Over at Design World there is an excellent article titled “50 Years of CAD” by Evan Yares. The article, which includes many excellent pictures, centers on Ivan Sutherland’s MIT PhD thesis “SketchPad” which Evan notes establishes not just the precedent for the first computer-aided design (CAD) software but also contributes pioneering work in the areas of the graphical user interfaces, non-procedural programming, and object-oriented programming.
Sutherland developed SketchPad on MIT Lincoln Labs’ TX-2 computer, at the time one of the biggest machines in the world. It had what today seems like a tiny amount of memory but then was huge: 306 kilobytes. The TX-2 had some advanced computing tech for the day, including an addressable 1024 x 1024 pixel display, support for a light pen for input and a pen plotter for output. It also had programmable buttons.
SketchPad was also ground-breaking because unlike early computer applications it was very interactive, supporting the ability to draw directly on the screen (think iPad) with a crosshair cursor.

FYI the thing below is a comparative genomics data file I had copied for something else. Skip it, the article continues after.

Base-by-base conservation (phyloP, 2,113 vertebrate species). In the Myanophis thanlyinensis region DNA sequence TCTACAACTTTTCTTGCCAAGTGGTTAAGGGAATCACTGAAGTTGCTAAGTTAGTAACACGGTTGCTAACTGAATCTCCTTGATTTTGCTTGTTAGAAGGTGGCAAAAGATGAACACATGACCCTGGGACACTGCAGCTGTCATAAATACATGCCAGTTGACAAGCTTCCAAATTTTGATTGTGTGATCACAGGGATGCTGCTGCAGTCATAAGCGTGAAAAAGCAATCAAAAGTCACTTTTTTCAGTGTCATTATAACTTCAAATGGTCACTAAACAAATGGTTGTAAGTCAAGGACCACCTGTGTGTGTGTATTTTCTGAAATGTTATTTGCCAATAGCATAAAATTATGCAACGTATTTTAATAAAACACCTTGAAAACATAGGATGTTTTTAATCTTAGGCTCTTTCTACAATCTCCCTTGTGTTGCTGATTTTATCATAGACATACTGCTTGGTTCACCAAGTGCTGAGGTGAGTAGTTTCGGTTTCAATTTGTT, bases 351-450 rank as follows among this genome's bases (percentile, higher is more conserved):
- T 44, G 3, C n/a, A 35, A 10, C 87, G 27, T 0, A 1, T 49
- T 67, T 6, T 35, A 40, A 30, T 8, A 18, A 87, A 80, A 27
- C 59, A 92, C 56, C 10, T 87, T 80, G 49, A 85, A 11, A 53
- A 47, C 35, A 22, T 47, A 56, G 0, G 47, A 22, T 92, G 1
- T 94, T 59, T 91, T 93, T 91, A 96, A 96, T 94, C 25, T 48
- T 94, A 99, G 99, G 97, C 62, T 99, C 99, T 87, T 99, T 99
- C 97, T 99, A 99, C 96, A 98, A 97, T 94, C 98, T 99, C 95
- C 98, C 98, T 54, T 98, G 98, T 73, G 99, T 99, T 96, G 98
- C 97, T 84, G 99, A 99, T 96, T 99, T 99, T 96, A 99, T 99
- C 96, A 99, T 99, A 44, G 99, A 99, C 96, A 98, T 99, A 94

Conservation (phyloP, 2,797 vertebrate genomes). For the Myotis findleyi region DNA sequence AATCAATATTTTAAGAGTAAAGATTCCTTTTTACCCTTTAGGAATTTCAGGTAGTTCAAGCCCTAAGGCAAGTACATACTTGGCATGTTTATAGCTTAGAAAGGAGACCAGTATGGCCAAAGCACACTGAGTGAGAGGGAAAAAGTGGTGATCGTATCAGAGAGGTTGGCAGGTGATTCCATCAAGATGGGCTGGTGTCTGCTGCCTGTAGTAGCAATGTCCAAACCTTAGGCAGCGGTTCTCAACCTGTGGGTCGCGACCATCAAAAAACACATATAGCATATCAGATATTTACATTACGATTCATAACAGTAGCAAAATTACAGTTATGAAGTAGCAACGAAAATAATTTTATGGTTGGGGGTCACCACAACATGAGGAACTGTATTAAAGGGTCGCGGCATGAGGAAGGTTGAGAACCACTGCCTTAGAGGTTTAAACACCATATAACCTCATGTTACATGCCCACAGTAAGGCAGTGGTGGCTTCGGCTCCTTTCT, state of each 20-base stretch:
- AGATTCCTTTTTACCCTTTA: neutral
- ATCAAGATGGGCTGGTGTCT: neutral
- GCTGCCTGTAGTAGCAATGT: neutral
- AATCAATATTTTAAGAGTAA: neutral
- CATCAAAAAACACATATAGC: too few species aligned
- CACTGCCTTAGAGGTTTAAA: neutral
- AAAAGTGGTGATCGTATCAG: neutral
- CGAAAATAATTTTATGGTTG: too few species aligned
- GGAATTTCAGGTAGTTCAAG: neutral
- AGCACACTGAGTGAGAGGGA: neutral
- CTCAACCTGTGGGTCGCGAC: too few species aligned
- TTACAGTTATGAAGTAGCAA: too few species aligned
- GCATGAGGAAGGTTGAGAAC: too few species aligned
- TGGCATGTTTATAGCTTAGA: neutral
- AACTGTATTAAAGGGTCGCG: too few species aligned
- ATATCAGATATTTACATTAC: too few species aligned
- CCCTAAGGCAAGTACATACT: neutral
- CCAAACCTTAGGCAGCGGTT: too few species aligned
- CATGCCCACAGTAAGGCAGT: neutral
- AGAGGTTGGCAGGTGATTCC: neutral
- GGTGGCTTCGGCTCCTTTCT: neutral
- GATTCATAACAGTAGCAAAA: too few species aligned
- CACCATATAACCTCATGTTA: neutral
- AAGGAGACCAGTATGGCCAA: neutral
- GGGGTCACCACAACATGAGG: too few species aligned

SketchPad had the ability to draw lines, points, and arcs and utilized an array of 17 different types of “constraints” including vertical, horizontal, perpendicular, et cetera. And it supported rubber banding when drawing objects thus the objects like likes would stretch as you moved the cursor. This was very advanced stuff at the time.
As Evans notes in his article, Sutherland went on to run ARPA (the predecessor of DARPA) and he would later co-found Evans and Sutherland a firm that many veteran CAD readers will recall developed hardware for 3D graphics and printer languages, among other related tech.
To read the full article–and we highly recommend it–go here.
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